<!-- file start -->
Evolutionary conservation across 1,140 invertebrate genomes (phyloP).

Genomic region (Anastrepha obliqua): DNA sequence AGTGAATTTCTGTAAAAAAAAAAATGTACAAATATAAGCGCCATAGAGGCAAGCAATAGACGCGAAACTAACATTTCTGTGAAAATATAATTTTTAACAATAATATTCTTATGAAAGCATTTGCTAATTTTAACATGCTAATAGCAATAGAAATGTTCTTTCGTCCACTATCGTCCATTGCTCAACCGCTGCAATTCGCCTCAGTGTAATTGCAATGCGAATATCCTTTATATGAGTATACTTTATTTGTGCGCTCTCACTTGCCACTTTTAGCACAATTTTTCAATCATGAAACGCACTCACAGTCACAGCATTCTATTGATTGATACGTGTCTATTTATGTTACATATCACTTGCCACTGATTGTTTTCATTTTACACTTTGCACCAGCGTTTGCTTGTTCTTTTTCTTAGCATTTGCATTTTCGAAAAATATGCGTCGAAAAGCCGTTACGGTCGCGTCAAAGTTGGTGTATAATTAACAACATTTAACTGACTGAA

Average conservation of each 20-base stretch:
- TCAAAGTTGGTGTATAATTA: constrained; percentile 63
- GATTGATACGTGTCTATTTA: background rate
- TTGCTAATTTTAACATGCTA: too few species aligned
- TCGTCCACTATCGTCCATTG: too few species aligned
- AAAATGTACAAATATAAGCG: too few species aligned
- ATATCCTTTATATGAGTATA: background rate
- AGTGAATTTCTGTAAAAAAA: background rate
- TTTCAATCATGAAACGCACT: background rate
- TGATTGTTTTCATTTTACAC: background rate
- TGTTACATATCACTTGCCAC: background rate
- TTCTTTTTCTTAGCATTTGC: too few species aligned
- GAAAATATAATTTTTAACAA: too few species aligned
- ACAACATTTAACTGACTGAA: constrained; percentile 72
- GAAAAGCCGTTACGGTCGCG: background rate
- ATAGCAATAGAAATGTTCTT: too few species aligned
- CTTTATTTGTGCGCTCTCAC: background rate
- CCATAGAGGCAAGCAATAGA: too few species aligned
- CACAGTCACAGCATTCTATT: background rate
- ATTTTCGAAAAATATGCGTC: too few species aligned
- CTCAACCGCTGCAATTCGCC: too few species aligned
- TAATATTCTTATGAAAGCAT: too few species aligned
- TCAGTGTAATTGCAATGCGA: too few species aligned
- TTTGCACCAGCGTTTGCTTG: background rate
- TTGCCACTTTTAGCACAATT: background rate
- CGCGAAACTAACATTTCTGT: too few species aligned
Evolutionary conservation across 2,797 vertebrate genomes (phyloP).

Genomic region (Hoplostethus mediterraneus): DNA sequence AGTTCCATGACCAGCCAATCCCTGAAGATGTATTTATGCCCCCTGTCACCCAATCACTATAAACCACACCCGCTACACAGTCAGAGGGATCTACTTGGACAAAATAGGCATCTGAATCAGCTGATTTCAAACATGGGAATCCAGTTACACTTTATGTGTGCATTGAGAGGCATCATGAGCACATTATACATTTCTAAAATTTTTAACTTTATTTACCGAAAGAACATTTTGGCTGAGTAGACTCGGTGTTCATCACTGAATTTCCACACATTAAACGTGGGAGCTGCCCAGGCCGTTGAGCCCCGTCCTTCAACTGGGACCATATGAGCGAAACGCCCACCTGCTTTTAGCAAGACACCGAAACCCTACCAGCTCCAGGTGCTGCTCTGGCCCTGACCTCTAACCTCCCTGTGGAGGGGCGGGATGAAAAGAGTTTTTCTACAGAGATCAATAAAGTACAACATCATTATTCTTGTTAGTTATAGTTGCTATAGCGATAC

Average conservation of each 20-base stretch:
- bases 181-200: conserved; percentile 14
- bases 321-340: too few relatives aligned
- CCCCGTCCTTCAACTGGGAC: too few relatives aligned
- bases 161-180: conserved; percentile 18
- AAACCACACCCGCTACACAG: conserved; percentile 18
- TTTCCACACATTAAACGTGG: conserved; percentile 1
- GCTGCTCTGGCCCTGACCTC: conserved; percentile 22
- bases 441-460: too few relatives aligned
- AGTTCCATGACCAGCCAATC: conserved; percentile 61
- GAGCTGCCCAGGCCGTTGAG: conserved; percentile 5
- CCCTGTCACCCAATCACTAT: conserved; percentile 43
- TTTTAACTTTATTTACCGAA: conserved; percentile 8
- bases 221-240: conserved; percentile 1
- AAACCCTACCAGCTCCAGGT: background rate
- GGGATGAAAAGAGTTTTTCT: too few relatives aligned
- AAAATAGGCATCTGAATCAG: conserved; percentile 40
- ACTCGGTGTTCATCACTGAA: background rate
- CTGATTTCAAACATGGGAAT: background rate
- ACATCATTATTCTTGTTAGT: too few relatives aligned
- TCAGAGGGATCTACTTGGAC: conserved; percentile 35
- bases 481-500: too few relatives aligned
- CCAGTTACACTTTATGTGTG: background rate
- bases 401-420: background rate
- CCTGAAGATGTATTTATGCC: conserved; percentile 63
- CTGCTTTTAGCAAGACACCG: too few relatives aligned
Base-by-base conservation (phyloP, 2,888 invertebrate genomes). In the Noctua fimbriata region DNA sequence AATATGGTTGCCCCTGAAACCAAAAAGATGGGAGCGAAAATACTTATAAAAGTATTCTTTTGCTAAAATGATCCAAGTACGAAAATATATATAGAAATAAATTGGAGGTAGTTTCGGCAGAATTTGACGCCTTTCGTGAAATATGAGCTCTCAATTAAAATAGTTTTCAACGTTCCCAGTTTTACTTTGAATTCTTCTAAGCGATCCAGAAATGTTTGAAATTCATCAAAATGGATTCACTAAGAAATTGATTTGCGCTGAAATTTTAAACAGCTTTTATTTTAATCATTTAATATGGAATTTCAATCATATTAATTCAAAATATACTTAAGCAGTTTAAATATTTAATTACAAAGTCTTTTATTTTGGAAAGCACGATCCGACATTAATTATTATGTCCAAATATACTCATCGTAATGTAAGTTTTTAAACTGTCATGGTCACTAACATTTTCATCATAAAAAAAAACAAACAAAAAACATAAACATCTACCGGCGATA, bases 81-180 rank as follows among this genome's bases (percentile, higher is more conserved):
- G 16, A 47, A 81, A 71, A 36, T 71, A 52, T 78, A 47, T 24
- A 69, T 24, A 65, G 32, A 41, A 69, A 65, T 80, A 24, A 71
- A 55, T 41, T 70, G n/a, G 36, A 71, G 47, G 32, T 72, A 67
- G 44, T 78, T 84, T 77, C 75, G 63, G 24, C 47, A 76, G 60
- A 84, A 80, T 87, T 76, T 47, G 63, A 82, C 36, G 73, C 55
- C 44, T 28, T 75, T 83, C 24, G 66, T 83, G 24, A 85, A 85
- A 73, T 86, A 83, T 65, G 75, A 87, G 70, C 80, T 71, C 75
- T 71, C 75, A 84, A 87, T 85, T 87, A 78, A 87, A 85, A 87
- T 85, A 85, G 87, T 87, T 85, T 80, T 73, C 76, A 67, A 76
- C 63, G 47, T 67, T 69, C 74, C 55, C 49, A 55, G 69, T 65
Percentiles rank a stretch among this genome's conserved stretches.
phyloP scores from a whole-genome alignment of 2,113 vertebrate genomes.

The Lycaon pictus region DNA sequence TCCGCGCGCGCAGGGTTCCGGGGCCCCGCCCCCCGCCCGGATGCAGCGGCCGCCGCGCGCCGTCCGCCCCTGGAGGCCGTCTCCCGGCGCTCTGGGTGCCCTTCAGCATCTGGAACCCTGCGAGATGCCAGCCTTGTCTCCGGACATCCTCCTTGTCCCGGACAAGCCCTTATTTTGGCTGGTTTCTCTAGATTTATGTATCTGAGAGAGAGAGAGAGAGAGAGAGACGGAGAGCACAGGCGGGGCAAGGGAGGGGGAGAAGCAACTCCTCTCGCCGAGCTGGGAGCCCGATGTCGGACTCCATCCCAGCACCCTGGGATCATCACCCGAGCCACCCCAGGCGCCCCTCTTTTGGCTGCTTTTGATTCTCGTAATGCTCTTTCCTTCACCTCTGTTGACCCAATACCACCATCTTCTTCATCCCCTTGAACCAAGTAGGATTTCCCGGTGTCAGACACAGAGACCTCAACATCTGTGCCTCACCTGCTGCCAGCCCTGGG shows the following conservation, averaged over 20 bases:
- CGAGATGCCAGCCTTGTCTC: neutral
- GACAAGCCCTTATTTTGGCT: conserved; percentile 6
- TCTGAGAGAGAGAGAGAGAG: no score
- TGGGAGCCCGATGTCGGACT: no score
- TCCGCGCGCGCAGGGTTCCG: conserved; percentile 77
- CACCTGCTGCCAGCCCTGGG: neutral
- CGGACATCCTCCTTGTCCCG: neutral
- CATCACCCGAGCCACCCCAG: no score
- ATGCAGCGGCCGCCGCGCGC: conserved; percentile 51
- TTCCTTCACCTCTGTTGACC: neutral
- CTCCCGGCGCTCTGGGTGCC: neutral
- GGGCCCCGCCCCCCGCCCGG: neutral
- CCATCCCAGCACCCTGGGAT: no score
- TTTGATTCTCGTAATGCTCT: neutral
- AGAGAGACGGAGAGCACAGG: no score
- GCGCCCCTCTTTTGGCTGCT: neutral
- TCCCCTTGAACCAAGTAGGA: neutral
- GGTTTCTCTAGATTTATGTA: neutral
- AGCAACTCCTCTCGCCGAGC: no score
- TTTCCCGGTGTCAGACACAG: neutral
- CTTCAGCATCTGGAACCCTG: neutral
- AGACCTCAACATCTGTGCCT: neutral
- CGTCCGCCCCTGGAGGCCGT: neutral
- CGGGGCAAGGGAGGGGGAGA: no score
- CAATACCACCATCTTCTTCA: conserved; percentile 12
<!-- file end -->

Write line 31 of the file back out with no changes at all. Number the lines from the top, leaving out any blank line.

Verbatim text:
Average conservation of each 20-base stretch: